Absolutely! There is music specifically composed and noted for steel pan music. There are many different situations that a steel pan band would play and it is done for the orchestra on the fly, in the yard. If it’s, for instance, panorama, which is probably the most popular performance for a steel ban, the music is usually interpreted by an arranger, sometimes composed.
If you are talking about playing at a wedding, or in a different setting, the music that is being played is usually music that has already been documented and is already known. So you have different ways that the music, that the steel pan specifically, can be expressed.
Pan music is central to carnival culture, although some places rely more on boom boxes and stereos. Have you seen any notable difference in pan music from the Caribbean in contrast to Canada or other parts of the world?
Yes and no. Trinidad is the mecca of steel pan and steel pan music, as well as its arrangers and composers. I am a descendant of a Trinidadian. So … I am familiar with soca and calypso, chutney music, and all the different genres that have come out of Trinidad and the Caribbean. When I express that musicality, it is through my own filter, as a Canadian-born Black individual. So there are definitely similarities because when it comes to music you have to have certain constants, for instance, percussion. Certain vibes, as they call it, or certain rhythms that are synonymous with Trinidad may have been as a result of our ancestors from Africa; that resonates in the music. However, everybody is an individual. That being said, people interpret music differently and therefore their expression of it would be different with some similarities. You have to have some sort of constant to make a connection with the people who are listening to your music… then the creativity comes in.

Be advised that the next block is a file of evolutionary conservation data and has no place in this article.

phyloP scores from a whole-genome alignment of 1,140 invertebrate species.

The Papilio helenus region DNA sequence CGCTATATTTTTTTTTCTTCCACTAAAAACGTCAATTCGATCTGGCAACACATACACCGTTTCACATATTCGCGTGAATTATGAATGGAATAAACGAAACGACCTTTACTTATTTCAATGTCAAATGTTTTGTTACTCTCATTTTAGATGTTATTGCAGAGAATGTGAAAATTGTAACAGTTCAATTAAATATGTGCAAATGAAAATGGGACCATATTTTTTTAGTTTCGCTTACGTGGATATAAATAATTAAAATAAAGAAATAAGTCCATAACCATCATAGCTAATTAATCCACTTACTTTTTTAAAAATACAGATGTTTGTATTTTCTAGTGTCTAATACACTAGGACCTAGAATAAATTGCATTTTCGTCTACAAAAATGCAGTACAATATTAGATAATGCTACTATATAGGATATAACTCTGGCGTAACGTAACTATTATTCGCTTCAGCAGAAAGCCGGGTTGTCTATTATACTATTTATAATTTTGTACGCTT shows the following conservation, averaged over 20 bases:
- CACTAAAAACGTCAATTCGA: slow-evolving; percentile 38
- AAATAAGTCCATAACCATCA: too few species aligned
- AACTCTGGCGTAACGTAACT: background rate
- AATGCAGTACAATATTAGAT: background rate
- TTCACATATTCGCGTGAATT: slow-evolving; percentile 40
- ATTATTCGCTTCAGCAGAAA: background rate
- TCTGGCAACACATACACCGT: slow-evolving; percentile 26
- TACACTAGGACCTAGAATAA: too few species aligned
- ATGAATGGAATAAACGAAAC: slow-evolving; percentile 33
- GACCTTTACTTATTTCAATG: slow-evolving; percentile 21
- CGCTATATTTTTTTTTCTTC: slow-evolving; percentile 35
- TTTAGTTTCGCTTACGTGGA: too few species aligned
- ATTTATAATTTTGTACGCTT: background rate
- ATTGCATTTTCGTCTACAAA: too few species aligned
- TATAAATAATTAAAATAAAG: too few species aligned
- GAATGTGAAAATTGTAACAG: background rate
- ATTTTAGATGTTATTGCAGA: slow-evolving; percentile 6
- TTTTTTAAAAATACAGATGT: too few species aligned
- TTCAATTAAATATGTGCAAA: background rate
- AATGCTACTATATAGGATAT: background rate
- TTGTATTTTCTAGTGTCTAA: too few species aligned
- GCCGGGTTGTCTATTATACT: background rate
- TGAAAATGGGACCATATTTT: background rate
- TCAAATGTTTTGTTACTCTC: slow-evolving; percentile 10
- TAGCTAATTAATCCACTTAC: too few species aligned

How would you describe pan culture?
Community! Family! There are many times where someone would say “I was born in the panyard.” That basically means they have been a part of an organization or community since they were small and they have grown up in it. And once you are a part of a community band, you are almost there forever, even in spirit. You invite your friends and family. Maybe by then you have had children. Your partner, your mate, will come and encourage the band, and support the band in any other way. It is like a magnet, the steel band culture. You get to play alongside people who you may not have otherwise met. You get to play with people who are accomplished musicians, as well as those who are now learning the instrument. There is always a balance of teaching and learning, constantly going on. And I think because you are having so much fun, you don’t realize the number of experiences you are having until you sit down and really take in the atmosphere of the band. Hopefully, sometimes, you will have maybe a kitchen, and we all know good things come out of the kitchen!
A lot of people who support steel pan music have never even played the instrument. But the love of it, and the love of the people that they are supporting is what keeps them coming back for more and more. When I think steel band I think of community!
Pan music is born out of a Caribbean tradition, and with this comes a mix of so many cultures. Is there something distinct about this musical tradition that allows it to connect different cultures?
Well, we have to remember that the steel pan was a defiant instrument. At the time it was invented, the people of Trinidad were exposed to and under the rule of the powers-that-be at that time. When the slaves originally came to Trinidad against their will, they took away their native instruments including the drums, so they found another way to flourish. The steel pan came out of a time of oppression, and it became a beacon of resilience and survival. It is loud, it is an outdoor instrument, and it is almost the lifeblood and heartbeat of a people who were yearning to be heard. The cross-cultural communication, in my opinion, happens because many people can relate to being oppressed or silenced or limited in some way. Steelpan music, for many of the people I have had the pleasure of playing with, has saved their lives. It has given them a focus… in a situation in which other things have been taken away from them.